Sunday

Sixth Sunday of Easter 2011

“Athenians….as I went through the city…I found…an altar with the inscription, ‘To an unknown God.’ What you worship as unknown, this I proclaim to you.” (Acts 17. 22-32)


Those of you with a good eye for detail and even better memories may have noticed that since Easter Sunday we have read a portion of the Book of Acts every week. We have heard Peter’s great address to “all who live in Jerusalem” and the subsequent conversion of three thousand people (Acts 2). We have recalled the martyrdom of Stephen and his majestic vision of the “Son of Man standing at the right hand of God” (Acts 7. 54-60). Today we listened to St. Paul’s witness to the Athenians about the ‘unknown God’ that he knows by name and proclaims to them (Acts 17. 22-31). These readings show us that Easter is dynamic and ongoing, it is an unfolding of God’s presence; Easter is far removed from just being a memory of Jesus’ resurrection that gathers dust on a bookshelf or a once-a-year celebration. These readings challenge us, then, to ask: how do I respond to Easter? Is my response part of a dynamic, ongoing unfolding of God’s presence, or am I just going through a dry set of motions? The question is really, of course, are we an Easter people or are we a people who just remember Easter? These are the kinds of questions I want us to think about this week.


I recently read an article by Peter Graystone, who works for the Church Army, about the need for us all to have confidence to chat about our faith (Church Times Issue 7731, 20 May 2011). His reflections speak into the distinction between being an Easter people whose lives are transformed by the Gospel and a people who keep ‘church’ and ‘faith’ in private, closed boxes that don’t touch the rest of the week.


In his article, Peter recalls two recent examples where he overheard conversations about why people believed in God. The first occasion was on a train full of overjoyed men who had just seen their beloved Brighton and Hove Albion achieve promotion to the championship. One young man asked his friend the burning question, ‘Why are you a Christian then?’ Peter describes what happened next in this way:


“The thing that impressed me most was the relaxed way in which they talked about their Christian faith. It was entirely in keeping with the rest of the raucous conversation. I have never heard more swear-words used to describe the salvation of humankind. The theology was rudimentary… Jesus rules; and I can’t tell you where Satan has been kicked. But it was deeply felt, readily listened to, and the best evangelism I have ever heard.”


Peter then contrasts this example of confident faith with a slightly less certain response. He was on a bus to Croydon and sat close to two women who were “to put it tactfully, perhaps trying out their Freedom passes for the first time.” The response to “Why are you a Christian?” was: “Oh, I can’t possibly answer a question like that. You’d have to ask the Vicar.”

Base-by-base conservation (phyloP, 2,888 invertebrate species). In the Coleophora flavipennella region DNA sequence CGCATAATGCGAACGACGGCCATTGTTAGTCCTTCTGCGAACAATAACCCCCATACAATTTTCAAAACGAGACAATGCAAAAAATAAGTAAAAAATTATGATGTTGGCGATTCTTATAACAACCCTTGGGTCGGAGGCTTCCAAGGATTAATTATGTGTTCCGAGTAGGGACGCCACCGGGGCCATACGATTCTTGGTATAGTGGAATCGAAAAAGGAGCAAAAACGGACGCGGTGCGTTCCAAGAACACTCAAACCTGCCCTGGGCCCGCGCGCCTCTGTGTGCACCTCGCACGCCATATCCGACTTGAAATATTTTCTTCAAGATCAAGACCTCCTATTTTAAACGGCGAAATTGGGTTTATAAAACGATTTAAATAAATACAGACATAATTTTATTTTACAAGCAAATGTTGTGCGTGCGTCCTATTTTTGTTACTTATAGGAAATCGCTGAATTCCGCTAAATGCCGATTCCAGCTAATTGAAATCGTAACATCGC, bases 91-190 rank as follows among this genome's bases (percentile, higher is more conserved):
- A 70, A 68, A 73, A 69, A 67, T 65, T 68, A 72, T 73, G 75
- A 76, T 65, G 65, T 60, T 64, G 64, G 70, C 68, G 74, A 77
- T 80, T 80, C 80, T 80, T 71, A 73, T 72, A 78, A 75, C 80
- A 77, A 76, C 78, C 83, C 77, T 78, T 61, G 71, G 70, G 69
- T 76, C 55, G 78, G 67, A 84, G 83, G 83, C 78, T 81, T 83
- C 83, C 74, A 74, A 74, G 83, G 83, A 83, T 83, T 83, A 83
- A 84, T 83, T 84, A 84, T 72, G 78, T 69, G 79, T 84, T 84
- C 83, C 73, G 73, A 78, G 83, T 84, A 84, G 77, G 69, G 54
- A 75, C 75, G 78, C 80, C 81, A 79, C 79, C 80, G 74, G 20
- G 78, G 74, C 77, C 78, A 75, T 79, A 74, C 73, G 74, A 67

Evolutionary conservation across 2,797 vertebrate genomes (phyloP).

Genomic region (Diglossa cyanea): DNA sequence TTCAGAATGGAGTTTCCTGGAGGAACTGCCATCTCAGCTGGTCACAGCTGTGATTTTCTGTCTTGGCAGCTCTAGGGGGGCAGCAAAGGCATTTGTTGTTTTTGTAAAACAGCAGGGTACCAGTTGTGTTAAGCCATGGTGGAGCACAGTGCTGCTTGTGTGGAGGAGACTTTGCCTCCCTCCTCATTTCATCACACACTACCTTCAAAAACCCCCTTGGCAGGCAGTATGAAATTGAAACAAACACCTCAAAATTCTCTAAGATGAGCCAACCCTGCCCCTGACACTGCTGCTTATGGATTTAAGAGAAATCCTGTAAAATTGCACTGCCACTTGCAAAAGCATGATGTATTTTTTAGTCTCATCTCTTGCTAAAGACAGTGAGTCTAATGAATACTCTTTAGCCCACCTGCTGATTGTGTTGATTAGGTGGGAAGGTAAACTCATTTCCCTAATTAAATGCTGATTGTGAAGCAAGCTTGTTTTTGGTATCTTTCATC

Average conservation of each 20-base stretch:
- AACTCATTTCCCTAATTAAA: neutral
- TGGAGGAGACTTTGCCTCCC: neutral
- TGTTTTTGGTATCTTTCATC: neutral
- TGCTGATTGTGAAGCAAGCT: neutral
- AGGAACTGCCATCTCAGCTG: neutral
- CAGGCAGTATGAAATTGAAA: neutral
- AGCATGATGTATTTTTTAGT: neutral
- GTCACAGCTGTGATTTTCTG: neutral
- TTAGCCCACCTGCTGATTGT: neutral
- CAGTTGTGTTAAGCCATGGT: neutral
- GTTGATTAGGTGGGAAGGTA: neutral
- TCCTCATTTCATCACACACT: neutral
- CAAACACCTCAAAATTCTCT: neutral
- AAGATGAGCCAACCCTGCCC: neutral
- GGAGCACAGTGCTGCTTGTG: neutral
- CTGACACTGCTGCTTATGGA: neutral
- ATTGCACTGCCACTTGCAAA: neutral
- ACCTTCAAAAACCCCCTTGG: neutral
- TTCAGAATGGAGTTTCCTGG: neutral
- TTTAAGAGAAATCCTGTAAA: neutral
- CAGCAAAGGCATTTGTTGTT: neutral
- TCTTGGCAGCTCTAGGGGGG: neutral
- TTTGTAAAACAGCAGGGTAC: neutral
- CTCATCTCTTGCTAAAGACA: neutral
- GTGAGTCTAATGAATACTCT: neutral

These are two very different kinds of responses – one bold if rough, the other an insecure deferral . As a result, Stephen gives a challenge to his readers. He writes:


“I am convinced that, if we are to fulfil Jesus’s commission to make disciples of all people, every Christian needs to have a few words to say that account for being a follower of Jesus. Not merely why he or she goes to church, but why he or she is a believer.”

Peter wonders what our Christian communities might look like if we all had to think of three reasons why we believed and were willing to share these when asked.


This, then, is the challenge that arises out of the questions about what it means to be an Easter people. If we are an Easter people, what are our three reasons and how might we share those reasons with one another and the wider communities that we live in? The great speeches and witness that we hear about in Acts are, in many ways, unremarkable, direct, and simple theology, sometimes from unlettered men. Yet, convinced as these people in Acts are of God’s love and saving work, they are bold in sharing what the Good News for them is in whatever places and situations they find themselves. As Peter Graystone concludes, “simple reasons are sufficient.” We don’t need to have theological expertise in order to witness to Jesus Christ in our daily lives.


What might three reasons look like? As an example, let me briefly share my three reasons with you all:


When I drive over the Moors and the sun cascades down through the clouds, shimmering shards of light over the dark heather, I wonder at God’s creation and believe.


When I pause, in church or at home, and sense an embrace of love and a still, small voice, I believe that God is with me.


When I look over my life and see times of brokenness and sadness transformed into healing and joy through the prayers and interventions of others, I am thankful to see the Body of Christ drawing me into God’s healing presence.



These three reasons are what I would want to say if someone asked me why I am a Christian. You might have similar or very different reasons. But beginning the conversation about them will inevitably change you and may well change those who listen. After a while, it becomes impossible to stop seeing and giving far more than just three reasons. After a while, it might become difficult for others not to ask, ‘why do I not believe?’


Perhaps, then, you might come up with your three reasons why you are a Christian, why you are an Easter people, and what that means, what that looks like. Perhaps you might share them with a neighbour or friend when the time is right or even this very day. Whatever your reasons are, see Easter as dynamic, ongoing, unfolding in your life. See what you worship as a daily reality and something to be shared. Be bold like the Apostles. Your reasons might one day lead someone to recognise what until then had been an ‘unknown God’. Amen.